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Royal Navy WW2 Camouflage Designs

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On 9th April 1942, the Admiralty published Confidential Admiralty Fleet Order 679 entitled "Sea-Going Camouflage Designs for Destroyers and Small Ships" which described the principles of camouflage, the appropriate use of standardised camouflage paints and how they were to be used. Furthermore, details are given on how to conceal shadow by use of counter shading. It was particularly noteworthy in that it contained no fewer than 50 colour illustrations of approved, standardised camouflage designs for many classes of small ships in categories of Western Approaches, Light Admiralty type and Dark Admiralty type designs. Following the renotation and rationalisation of standardised paints, which were officially promulgated in Admiralty Fleet Order 2105/43 in April of 1943, the Admiralty produced as a Confidential Book a revised camouflage manual, recycling much of the material in CAFO 679/42 but for use with the new B&G series paints. This new publication, CB3098/43 was issued in May 1943 one month after the new paint colour palette was issued. Like its predecessor, CB3098/43 contained a multitude of standardised camouflage designs for application to small ships using the new paints. Sovereign Hobbies Ltd is about to make both documents available with digitally reproduced illustrations using the very latest information available on the Royal Navy's WW2 paint colours. 

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A practical example of the Light Admiralty type Hunt class destroyer design shown on CAFO679/42 plate 54 is HMS Chiddingfold, of which the Imperial War Museum holds good quality photographs of both port and starboard side demonstrating the symmetrical application of the pattern as described in the fleet order text.

https://www.iwm.org.uk/collections/item/object/205120663

https://www.iwm.org.uk/collections/item/object/205145391

Edited by sovereignhobbies

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Hi is there a camouflage pattern plate available for U28 HMS Wren a Black Swan class sloop? If so would you kindly direct me to where I can find it many thanks

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Evening @DBS88, have a look at this:- www.liverpoolmuseums.org and type in HMS Swan. Personal photos from the Lieutenant surgeon on board Swan, May '43 - September '44. From what I can see, NO camouflage. If you'd like, I will confirm from one of our members, if the information is available.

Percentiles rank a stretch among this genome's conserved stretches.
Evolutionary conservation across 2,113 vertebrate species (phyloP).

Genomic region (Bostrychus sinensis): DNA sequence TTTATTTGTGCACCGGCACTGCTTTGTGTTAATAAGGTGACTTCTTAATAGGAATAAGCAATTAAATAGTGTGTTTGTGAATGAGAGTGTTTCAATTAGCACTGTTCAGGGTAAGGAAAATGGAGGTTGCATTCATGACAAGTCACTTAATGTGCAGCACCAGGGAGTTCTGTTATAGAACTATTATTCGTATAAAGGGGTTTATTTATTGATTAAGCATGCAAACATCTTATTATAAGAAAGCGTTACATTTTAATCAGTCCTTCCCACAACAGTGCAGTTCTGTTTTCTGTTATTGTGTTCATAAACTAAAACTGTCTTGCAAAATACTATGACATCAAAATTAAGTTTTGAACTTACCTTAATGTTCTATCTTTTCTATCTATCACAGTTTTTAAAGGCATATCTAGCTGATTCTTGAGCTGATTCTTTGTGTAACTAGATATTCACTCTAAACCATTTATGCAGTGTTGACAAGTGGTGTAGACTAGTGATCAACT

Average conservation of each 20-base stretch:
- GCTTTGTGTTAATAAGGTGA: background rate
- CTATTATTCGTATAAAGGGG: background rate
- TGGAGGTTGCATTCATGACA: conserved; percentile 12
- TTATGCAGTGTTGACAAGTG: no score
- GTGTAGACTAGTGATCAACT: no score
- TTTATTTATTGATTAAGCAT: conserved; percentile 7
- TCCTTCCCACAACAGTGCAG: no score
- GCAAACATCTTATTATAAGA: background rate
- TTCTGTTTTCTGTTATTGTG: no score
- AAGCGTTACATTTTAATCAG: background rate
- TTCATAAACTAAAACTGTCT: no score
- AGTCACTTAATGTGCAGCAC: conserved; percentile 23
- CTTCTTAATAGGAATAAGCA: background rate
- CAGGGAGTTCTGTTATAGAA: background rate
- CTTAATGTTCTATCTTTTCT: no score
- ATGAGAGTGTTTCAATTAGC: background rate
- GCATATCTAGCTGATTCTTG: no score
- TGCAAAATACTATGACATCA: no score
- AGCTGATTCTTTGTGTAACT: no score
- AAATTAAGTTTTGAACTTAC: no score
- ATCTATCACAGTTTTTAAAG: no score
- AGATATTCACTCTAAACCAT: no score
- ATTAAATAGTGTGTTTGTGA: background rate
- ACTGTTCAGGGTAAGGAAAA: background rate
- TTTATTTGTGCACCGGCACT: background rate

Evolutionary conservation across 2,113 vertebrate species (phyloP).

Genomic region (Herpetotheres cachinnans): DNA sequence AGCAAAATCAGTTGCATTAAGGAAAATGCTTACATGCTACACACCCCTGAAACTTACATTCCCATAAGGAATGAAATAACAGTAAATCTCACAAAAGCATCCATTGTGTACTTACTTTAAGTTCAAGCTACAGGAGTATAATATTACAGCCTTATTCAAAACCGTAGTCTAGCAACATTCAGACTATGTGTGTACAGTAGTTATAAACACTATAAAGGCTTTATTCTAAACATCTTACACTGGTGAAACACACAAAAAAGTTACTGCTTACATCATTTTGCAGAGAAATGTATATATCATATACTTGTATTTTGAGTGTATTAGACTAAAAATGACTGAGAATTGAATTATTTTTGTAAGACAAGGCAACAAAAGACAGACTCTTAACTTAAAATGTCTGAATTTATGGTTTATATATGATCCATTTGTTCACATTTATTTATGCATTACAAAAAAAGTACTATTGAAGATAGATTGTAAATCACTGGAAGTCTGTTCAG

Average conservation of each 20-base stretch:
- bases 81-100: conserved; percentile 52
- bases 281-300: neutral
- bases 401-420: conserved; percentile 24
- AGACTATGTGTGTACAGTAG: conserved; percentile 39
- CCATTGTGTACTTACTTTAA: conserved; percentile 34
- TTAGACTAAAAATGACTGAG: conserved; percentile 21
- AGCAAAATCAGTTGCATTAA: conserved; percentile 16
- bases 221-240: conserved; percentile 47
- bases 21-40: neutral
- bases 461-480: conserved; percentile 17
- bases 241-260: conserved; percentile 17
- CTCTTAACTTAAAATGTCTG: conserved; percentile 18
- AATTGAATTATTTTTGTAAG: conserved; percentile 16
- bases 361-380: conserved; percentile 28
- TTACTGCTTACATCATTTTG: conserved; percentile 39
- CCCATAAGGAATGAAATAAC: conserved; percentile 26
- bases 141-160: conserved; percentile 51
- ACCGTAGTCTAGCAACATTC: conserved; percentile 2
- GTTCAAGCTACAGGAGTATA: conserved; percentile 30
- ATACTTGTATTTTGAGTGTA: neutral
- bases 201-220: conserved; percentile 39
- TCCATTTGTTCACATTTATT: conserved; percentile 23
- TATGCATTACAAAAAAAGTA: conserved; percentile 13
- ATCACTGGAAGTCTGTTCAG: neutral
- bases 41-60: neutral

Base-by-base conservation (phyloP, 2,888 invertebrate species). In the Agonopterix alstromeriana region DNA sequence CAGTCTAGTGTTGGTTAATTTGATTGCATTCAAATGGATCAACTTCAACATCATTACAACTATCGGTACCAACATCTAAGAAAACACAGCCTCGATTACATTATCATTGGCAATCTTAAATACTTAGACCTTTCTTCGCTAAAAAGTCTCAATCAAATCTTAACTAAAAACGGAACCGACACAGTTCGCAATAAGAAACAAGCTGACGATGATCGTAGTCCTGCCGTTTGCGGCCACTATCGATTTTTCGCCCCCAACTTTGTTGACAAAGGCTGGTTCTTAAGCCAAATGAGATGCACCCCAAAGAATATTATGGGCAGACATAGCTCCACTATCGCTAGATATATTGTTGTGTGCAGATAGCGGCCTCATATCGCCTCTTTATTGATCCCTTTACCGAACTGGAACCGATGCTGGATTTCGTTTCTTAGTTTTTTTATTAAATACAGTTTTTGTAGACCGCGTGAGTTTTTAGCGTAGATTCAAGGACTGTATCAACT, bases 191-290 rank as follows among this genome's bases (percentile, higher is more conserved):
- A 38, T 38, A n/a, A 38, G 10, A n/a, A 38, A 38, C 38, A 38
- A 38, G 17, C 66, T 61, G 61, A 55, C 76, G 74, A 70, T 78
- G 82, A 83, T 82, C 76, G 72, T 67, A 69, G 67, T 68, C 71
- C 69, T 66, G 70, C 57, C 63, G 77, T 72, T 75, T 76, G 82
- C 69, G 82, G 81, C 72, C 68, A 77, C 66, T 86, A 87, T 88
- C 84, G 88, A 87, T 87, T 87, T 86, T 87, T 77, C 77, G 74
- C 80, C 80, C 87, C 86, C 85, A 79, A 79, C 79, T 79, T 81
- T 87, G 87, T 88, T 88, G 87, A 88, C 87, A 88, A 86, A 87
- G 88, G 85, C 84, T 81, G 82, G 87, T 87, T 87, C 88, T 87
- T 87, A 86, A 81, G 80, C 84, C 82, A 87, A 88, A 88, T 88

Paul

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My initial reaction was that it would be highly unusual in 1943-1944 to have an UNcamouflaged sloop in a combat theatre. Having watched that video a couple of times, I believe that a standard 2-colour Western Approaches scheme is visible although one has to look carefully.

https://youtu.be/a50PydAw22c

I'm fairly certain it isn't the proffered Modified Black Swan design on Plate 14 of the C.B.3098 1943 edition as the most forward shape is triangular near the bow and looks more similar to Plate 25's design for the Halcyon minesweeper class.

 

I think the only thing for it would be to sit with some line drawings and freeze-frame the video (and do a lot more hunting for photographs of the correct ship - unlike that on Wikipedia with the wrong pendant number clearly visible!) and sketch out what's visible of the design.

 

We did finish the C.B.3098 1943 facsimile by the way... https://www.sovereignhobbies.co.uk/collections/royal-navy/products/cb3098-1943

Edited by sovereignhobbies

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Is there a camouflage pattern available for U28 HMS Wren a Black Swan Sloop?,  if so please direct me to where I can find it, many thanks

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Thank you for the replies, i will follow then up. In the meantime my hunt for photos and information on HMS Wren U28 continues, so any photos, drawings, plans etc that may be of use would be greatly appreciated. I am using them to build a six foot working model of Wren, hopefully in camouflage as she would have been in 1943, thank you in advance for any assistance

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Hi,

 

HMS Wren is wearing something a bit different to the proffered standardised design, but what I could offer you is blank outlines of the Black Swan class to sketch in what is visible in the various frames in the above video. You might be able to piece enough of it together. These smaller vessels most commonly wore designs which were symmetrical port and starboard at this point in the war so unless you find something to disprove that, you should be safe enough just figuring out the one side you can see.

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